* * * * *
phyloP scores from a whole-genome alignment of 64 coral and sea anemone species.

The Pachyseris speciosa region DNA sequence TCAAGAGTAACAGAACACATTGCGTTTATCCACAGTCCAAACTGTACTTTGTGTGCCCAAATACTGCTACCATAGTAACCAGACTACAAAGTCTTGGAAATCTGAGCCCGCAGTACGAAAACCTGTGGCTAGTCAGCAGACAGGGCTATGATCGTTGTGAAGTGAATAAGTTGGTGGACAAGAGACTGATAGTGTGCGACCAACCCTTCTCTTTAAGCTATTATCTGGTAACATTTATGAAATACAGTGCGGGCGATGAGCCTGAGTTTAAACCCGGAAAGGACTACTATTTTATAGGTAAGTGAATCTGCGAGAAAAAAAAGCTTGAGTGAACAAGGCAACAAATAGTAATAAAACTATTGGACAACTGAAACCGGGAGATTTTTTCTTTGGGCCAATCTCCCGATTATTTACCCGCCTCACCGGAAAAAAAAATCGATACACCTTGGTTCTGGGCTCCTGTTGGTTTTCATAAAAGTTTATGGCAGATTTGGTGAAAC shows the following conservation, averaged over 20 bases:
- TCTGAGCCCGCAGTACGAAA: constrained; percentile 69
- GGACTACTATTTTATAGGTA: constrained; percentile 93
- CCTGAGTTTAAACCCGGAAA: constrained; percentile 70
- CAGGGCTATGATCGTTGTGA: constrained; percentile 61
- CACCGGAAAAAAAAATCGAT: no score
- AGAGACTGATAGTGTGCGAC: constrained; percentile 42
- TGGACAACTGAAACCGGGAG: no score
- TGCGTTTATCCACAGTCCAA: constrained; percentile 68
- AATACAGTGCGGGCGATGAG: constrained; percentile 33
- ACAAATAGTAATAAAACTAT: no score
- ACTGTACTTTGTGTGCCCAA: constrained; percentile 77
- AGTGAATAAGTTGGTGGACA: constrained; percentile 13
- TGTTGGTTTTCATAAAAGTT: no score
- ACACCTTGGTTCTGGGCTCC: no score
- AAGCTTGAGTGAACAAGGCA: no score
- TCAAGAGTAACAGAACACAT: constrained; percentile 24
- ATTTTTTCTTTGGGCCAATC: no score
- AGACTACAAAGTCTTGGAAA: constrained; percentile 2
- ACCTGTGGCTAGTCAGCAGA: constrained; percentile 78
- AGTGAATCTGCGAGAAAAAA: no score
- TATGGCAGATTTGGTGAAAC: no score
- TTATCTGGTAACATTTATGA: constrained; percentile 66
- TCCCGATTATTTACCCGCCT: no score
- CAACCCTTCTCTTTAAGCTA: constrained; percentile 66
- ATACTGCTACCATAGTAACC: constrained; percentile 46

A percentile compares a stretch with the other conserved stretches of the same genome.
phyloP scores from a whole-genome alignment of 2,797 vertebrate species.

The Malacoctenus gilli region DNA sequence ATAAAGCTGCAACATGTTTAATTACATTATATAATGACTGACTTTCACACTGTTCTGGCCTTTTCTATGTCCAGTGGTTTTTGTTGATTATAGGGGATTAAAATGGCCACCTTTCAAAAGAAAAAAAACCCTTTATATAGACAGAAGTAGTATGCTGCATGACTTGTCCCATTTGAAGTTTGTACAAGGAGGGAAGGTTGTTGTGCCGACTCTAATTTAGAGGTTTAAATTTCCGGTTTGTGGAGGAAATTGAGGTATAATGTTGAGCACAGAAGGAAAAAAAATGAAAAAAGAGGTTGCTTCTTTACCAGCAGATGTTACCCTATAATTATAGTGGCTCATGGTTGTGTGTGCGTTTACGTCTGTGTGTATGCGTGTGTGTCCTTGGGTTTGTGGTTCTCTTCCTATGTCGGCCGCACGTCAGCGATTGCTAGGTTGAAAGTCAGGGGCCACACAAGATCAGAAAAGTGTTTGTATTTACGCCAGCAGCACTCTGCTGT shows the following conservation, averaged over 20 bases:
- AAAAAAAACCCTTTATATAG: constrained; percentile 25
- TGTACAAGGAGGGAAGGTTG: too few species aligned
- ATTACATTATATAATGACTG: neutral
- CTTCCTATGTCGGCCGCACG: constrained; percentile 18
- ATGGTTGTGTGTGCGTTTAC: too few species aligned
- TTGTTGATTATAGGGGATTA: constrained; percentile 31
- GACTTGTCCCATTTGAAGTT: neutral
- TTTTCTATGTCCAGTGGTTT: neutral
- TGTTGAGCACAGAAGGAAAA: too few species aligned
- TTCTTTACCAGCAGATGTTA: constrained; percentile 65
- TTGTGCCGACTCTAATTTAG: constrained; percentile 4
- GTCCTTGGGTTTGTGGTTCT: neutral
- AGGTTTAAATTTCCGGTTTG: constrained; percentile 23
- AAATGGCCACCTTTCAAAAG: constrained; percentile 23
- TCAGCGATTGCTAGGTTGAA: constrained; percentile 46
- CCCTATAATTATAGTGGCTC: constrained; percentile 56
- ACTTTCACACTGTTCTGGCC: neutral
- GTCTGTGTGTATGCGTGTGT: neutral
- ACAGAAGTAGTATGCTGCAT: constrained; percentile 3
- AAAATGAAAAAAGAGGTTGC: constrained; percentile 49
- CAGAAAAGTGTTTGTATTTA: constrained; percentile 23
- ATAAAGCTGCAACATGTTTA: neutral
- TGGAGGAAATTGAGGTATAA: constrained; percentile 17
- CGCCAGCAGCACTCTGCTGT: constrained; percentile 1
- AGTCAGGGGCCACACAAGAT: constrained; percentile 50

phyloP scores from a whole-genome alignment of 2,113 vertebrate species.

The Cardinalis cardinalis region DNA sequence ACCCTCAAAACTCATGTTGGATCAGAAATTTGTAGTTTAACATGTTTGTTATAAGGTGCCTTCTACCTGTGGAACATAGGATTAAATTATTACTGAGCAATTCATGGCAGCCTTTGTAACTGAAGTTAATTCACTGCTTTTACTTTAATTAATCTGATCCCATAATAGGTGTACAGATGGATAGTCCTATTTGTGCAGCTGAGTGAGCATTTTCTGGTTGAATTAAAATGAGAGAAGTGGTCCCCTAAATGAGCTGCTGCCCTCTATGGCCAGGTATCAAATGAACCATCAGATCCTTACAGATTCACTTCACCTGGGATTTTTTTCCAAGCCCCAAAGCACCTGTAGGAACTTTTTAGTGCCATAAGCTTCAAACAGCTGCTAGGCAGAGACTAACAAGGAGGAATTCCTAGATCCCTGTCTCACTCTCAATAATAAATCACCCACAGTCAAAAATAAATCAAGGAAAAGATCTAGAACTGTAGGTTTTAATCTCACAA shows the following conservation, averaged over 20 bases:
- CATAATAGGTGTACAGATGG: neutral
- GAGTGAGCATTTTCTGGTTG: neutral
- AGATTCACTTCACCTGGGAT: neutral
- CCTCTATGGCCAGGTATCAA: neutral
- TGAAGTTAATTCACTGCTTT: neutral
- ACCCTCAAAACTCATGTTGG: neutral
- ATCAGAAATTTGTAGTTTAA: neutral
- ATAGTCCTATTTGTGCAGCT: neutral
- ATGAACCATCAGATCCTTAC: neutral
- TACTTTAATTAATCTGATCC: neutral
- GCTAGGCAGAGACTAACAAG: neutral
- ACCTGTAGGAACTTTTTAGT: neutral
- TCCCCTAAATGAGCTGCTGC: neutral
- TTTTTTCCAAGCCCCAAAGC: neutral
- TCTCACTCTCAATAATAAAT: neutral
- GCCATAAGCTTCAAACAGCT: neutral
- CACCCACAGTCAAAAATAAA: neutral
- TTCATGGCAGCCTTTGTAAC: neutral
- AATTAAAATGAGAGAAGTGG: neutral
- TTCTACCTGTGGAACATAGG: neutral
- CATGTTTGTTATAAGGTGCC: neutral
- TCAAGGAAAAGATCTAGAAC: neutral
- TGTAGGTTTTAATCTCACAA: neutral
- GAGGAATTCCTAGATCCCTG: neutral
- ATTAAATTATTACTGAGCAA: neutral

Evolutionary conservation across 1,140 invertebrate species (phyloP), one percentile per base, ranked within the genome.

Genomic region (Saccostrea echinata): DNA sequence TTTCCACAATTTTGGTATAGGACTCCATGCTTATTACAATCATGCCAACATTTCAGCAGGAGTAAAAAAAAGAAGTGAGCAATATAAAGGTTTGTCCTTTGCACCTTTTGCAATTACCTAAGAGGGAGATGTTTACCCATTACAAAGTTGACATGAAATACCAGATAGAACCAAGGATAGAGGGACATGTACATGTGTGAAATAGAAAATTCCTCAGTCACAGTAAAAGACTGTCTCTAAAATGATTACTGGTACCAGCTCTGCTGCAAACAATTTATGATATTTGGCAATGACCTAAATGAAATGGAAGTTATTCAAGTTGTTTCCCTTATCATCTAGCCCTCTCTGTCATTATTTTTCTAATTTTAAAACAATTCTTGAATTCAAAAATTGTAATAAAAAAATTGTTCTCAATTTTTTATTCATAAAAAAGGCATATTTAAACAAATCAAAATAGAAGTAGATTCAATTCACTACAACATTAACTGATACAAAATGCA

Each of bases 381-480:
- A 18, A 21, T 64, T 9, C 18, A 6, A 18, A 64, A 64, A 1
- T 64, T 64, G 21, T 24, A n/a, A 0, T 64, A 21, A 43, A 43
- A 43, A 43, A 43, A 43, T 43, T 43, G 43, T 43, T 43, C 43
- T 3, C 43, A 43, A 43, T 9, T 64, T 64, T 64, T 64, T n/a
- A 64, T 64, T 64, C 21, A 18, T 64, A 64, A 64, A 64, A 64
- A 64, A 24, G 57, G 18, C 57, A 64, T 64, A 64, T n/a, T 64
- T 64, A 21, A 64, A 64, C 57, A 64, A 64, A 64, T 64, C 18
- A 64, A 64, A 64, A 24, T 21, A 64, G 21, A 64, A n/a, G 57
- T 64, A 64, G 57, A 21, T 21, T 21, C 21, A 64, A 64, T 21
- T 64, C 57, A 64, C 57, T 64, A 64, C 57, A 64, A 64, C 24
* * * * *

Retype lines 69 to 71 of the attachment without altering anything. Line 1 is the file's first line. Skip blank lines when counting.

- ACCTGTAGGAACTTTTTAGT: neutral
- TCCCCTAAATGAGCTGCTGC: neutral
- TTTTTTCCAAGCCCCAAAGC: neutral